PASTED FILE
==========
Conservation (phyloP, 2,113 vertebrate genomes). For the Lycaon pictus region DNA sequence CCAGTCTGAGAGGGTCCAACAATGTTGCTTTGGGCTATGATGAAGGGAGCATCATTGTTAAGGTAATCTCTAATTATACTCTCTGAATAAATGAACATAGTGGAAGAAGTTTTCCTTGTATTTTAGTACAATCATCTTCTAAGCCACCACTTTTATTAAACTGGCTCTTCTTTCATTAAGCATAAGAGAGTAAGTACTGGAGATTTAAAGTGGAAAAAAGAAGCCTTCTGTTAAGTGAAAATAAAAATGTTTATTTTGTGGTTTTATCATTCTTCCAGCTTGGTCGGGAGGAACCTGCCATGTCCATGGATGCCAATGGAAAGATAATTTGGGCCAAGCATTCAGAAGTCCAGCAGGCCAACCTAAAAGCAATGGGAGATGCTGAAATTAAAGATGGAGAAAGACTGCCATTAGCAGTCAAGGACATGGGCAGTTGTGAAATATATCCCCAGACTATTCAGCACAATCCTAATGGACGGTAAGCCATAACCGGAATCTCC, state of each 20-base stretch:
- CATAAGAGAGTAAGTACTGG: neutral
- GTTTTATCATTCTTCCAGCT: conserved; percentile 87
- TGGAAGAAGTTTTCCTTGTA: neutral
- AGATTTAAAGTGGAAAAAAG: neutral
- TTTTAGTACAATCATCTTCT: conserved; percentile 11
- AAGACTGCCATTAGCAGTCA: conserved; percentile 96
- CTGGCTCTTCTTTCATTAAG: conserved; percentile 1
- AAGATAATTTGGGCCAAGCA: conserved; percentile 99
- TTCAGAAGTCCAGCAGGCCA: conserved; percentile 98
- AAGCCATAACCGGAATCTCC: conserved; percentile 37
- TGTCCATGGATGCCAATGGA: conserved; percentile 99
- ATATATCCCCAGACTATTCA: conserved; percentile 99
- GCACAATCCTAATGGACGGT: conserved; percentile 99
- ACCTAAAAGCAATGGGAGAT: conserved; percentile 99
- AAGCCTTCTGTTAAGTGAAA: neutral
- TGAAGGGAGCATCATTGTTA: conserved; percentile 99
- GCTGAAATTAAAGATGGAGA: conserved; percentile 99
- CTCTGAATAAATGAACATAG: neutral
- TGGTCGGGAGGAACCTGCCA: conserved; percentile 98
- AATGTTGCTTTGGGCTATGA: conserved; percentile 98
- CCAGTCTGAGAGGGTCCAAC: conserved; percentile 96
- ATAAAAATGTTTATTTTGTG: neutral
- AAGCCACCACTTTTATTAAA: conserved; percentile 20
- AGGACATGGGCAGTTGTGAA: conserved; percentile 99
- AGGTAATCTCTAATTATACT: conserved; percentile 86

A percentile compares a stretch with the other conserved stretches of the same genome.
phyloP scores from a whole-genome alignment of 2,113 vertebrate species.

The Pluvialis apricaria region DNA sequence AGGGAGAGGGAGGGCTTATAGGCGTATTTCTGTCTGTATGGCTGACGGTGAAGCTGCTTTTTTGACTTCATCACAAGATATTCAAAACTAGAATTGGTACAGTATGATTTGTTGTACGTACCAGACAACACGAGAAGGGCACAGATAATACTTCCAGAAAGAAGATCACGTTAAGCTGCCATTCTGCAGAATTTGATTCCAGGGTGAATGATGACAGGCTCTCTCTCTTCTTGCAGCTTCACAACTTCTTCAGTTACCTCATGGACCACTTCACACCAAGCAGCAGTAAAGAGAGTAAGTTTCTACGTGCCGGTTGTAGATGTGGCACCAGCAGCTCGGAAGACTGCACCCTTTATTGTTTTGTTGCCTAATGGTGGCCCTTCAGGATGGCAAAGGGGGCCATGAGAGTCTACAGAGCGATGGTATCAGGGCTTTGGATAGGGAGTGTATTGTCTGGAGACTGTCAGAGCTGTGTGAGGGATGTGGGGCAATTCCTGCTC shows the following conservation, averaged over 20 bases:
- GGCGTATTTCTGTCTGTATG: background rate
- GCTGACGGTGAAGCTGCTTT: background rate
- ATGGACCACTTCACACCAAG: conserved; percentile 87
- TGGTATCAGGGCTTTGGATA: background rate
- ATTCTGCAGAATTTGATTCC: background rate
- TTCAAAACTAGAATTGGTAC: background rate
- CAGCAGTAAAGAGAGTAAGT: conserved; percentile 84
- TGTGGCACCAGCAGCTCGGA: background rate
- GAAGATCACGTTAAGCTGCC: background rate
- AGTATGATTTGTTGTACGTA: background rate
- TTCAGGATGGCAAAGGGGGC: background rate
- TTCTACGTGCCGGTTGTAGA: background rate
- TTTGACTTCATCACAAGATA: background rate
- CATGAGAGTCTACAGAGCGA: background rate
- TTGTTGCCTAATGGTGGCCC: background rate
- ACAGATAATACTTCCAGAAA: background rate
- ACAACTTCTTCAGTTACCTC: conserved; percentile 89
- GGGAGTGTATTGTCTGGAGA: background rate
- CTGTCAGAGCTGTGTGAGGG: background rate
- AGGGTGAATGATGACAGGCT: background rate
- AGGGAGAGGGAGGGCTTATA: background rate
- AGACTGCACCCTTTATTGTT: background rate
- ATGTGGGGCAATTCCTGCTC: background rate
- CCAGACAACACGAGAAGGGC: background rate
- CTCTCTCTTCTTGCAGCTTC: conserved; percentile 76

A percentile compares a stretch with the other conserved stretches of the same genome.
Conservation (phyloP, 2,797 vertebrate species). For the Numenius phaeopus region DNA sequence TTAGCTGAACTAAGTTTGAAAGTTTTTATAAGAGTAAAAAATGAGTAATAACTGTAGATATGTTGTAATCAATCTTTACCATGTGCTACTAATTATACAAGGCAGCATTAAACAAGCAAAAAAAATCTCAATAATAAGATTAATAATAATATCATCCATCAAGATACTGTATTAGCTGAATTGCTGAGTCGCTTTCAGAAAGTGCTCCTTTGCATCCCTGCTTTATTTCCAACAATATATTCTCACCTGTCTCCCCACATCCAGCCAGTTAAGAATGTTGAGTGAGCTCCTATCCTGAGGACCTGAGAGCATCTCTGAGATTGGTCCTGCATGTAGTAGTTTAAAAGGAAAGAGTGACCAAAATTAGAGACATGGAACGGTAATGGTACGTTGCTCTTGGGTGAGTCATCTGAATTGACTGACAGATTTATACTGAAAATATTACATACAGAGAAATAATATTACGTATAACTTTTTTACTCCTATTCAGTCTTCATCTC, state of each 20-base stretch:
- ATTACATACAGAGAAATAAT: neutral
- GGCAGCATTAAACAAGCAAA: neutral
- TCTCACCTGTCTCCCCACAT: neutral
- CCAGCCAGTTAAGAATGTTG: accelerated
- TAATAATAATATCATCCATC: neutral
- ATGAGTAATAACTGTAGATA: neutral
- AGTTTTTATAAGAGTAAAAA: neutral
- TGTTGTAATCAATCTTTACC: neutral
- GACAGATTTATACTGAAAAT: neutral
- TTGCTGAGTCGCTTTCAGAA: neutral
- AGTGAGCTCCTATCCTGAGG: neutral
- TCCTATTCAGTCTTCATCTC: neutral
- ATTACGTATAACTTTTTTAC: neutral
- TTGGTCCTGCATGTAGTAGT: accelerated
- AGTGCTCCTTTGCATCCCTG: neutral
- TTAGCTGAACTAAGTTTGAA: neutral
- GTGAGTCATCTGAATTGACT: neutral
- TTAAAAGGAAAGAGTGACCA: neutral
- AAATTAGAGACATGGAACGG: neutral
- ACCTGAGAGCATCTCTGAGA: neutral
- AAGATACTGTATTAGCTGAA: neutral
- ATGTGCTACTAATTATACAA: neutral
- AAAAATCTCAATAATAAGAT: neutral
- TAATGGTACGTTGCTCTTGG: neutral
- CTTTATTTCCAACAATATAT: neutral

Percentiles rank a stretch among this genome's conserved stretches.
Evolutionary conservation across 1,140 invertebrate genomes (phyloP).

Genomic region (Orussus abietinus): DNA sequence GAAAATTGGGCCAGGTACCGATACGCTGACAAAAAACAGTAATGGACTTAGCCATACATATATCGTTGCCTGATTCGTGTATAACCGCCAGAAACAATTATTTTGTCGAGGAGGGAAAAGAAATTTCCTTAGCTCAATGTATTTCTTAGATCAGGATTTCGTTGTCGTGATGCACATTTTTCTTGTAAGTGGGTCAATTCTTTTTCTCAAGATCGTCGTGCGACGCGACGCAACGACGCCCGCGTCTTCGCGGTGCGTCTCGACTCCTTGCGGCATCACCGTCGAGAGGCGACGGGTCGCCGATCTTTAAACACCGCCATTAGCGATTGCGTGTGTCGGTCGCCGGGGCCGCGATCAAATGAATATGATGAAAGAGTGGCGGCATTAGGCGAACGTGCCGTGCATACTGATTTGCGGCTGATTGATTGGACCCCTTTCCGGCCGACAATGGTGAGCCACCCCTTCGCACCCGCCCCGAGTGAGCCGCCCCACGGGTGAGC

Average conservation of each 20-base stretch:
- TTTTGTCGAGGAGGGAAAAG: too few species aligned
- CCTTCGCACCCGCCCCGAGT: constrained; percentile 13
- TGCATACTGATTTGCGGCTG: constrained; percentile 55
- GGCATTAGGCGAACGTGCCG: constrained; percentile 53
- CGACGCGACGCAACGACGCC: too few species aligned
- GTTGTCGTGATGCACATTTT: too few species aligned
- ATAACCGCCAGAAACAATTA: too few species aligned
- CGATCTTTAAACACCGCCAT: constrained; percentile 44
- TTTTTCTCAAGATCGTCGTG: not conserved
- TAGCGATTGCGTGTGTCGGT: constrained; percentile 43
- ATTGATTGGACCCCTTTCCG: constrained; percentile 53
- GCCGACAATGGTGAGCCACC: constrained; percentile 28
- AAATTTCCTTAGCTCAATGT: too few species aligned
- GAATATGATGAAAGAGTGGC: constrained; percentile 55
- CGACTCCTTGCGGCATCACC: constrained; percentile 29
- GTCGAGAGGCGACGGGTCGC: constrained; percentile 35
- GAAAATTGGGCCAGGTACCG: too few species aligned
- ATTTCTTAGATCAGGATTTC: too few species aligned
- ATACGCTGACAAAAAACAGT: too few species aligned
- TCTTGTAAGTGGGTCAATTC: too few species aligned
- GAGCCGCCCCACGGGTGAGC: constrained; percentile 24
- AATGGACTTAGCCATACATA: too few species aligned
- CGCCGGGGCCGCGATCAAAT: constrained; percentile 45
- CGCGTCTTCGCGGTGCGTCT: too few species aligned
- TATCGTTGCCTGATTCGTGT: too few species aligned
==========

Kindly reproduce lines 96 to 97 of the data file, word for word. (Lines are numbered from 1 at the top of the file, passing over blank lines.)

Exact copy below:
- ATTGATTGGACCCCTTTCCG: constrained; percentile 53
- GCCGACAATGGTGAGCCACC: constrained; percentile 28